Asked to rate the usability of the adaptive ranking mode, all developers rated it 'Good' (on the scale "Very bad", "Bad", "Neither good nor bad", "Good" or "Very good"). Comments included that there was a very clear set of options, with little to cause confusion. A couple of comments on the choice of bugs used in the learning mode showed that it was a hindrance that the mode repeatedly showed the same type of bug, and it took a while to get through insignificant bugs in the learning mode. Another very interesting comment was that it was difficult to gauge the amount of time to spend in the learning mode before switching to the feedback rank mode. Perhaps it would be worth investigating ways to continuously recalculate the feedback rank order while in learning mode, and working out a way where it could notify the user to switch from learning mode.

Asked to rate the intuitiveness of the adaptive ranking mode, responses were a bit cooler. Two of the four were positive, while the remaining two rated it as "Neither good nor bad". In terms of the interface, comments included that multiple select would be useful on the bug tree, as well as keyboard shortcuts for setting the status (which is available) and refreshing (which isn't). Further comments mentioned how many similar types of bugs were displayed repeatedly. Also mentioned that some of the information was not clear on its purpose, there were no specifics included in the comment, but from further discussion, I believe this was aimed at the exact figure for the learning value being included. The figure by itself is pretty meaningless to users, and it may be better to remove the information. Another interesting comment was that it was not immediately obvious that it's best to use learning mode and feedback rank mode in conjuction, because it's not clear that when you classify a bug in either mode, this is reflected in the other modes, and indeed, saved to the overall analysis.

I don't think there is a single issue which is not fixable. Some are easy (enabling multi-select would require a refactor, but is doable), others are more tricky, but in my opinion a great way to solve this would be to demonstrate usage with a screencast of the application, with additional dialogue to explain what's happening.

Following the focus on the adaptive ranking model in isolation, the questionairre moved on to assessing the enhancements in the overall context of introducing the tool to the developers' workflow. Only one of the four developers had used Findbugs before, but 3 of the 4 were either "In favour", or "Strongly in favour" of introducing Findbugs into their current development environment and workflow. The remaining developer was indifferent to the notion. When asked to give their opinion on the factors preventing introduction of Findbugs, reasons which applied included: "Finds too many bugs initially, is overwhelming"; "Reports too many bugs which we don't care about / are low priority" and "Inspecting alerts is too time consuming". None of the four developers included the "Time / cost to train developers to use Findbugs" or "Findbugs does not find any bugs which are not discovered by other means". Comments also included that Findbugs is most useful when it is applied to give immediate feedback to the developer at the time of writing, and that on a mature codebase the cost/benefit ratio is low, as many bugs are found through testing or customer support calls. These results, although not statistically significant, give the impression that the development team is willing to invest in using Findbugs, if only it could present the results to developers in a way that provided value sooner.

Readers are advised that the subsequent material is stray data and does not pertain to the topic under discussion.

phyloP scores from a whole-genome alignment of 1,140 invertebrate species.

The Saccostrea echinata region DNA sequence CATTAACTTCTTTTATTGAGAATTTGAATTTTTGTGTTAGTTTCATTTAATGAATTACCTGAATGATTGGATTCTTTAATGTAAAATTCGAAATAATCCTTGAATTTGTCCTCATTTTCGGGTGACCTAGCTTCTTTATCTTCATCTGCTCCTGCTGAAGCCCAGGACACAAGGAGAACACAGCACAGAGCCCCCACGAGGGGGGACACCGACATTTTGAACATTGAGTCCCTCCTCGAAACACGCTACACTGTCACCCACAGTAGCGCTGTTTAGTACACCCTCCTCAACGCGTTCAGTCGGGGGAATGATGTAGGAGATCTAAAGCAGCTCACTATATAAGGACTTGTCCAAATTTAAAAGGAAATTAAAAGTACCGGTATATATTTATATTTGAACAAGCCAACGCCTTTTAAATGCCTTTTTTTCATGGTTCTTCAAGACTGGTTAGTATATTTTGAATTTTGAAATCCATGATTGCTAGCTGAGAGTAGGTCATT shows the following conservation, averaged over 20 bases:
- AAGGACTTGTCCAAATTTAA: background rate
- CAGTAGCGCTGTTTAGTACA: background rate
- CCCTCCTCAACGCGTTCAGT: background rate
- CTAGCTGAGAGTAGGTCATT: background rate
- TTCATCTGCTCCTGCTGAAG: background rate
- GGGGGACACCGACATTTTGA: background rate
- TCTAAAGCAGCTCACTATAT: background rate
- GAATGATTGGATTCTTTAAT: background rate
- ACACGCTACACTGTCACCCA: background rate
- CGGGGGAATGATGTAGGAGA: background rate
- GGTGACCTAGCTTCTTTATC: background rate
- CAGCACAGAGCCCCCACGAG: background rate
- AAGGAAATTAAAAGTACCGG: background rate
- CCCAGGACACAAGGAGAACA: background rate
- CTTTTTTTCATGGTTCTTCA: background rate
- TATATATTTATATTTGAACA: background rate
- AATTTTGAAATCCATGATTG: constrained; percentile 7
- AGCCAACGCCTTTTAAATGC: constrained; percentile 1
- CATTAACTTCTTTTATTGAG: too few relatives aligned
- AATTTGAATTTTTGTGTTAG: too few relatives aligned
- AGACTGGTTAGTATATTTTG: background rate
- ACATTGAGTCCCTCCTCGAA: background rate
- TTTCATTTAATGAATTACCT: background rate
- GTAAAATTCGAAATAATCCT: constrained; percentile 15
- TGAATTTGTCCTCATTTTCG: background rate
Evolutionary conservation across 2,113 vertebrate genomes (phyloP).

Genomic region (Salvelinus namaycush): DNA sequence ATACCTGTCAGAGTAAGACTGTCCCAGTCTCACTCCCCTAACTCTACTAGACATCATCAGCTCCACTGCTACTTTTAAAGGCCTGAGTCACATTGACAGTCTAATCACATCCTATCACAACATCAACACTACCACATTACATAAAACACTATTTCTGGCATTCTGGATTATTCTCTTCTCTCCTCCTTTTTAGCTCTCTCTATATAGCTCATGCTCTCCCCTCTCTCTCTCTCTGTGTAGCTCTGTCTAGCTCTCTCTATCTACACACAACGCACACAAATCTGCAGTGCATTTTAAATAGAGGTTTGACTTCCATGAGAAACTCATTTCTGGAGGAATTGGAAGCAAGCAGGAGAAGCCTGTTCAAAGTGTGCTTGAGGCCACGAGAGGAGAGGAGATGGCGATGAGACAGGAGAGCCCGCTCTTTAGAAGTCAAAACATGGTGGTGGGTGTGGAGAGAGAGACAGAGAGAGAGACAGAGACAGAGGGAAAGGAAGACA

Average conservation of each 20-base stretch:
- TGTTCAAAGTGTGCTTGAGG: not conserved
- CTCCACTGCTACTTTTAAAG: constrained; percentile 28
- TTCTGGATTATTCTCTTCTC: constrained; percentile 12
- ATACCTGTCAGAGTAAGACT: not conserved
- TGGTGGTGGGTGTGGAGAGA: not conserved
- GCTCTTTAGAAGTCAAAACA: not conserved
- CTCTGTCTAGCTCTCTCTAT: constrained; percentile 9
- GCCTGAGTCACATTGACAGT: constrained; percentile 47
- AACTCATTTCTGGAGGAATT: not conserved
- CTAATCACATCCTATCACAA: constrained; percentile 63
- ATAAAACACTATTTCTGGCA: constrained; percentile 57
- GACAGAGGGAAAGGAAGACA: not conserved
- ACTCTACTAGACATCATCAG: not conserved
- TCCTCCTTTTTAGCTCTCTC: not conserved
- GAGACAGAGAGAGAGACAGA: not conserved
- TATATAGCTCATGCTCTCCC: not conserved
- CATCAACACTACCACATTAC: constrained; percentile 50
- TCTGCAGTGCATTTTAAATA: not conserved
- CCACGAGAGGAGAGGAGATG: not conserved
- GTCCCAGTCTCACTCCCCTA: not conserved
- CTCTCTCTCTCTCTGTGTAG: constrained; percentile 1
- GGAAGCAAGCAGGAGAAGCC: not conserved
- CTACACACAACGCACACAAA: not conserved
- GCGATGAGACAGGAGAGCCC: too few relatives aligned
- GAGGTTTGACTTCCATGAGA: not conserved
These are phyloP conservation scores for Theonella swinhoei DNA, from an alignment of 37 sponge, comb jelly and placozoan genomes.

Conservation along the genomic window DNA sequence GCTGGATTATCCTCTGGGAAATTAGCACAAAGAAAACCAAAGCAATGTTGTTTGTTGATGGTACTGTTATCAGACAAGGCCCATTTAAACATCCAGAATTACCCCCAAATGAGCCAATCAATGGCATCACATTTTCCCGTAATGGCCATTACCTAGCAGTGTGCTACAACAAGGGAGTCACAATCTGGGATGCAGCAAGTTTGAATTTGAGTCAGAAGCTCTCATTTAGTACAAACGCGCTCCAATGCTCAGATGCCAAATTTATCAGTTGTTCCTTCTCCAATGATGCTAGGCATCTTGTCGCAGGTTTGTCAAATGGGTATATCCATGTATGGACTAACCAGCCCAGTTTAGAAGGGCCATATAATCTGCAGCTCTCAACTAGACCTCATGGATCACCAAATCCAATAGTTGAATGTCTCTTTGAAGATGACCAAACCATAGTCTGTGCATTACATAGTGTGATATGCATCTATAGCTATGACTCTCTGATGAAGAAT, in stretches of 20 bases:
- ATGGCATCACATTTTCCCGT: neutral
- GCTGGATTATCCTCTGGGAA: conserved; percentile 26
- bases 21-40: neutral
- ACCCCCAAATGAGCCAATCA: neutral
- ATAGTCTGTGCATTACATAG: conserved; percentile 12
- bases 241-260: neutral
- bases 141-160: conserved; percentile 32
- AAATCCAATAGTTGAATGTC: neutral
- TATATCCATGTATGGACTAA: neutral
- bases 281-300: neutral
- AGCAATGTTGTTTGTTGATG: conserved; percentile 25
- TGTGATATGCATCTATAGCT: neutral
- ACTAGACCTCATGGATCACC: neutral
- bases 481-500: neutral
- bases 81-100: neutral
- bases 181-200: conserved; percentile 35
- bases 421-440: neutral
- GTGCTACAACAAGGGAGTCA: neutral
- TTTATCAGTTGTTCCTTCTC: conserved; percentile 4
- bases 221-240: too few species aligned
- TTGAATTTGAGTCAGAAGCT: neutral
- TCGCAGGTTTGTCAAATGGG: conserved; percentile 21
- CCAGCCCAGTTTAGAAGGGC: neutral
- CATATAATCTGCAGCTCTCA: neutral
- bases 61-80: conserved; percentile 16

When asked if they felt the adaptive ranking model makes Findbugs more useful, 4/4 developers stated Yes. Comments included that the learning mode would avoid the need to manually create filters, and that their impression of the standard Findbugs mechanisms seemed "tedious", particularly with a large code base.

The final question asked was to describe any improvements to the adaptive ranking model which would increase the viability of introducing Findbugs to their workflow. Comments included that the learning would need to retained over time (this should be possible with existing functionality for merging analyses). Another comment stated it would be useful to be able to create filters for the learning mode (this functionality was removed by me, and could be reinstated). Another comment asked if it could be part of an automated continuous integration build, interestingly a question I asked after the evaluation was, "if an automated build could find the feedback rank of any new bugs, would they be comfortable breaking the build over it?" The feeling was that, if they felt the ranking became accurate enough over time, then yes, they would like to break the build over it.

Another suggestion was that it would be useful to be able to inspect the call heirarchy involved with a bug, further discussions found that it would also be necessary to browse the type heirarchy to classify a bug. Indeed, it's not possible to browse the code directly with the Findbugs GUI, it's only possible to see the source where the bug is registered. I would suggest that the best way to address this is with better integration with IDE's, as this functionality is likely to already be built in. Further gains could also come from this, such as IDE integration with version control, as commit messages are a rich source of information. It's always been at the front of my mind that the adaptive ranking computation should not depend on the Findbugs GUI, for this very reason.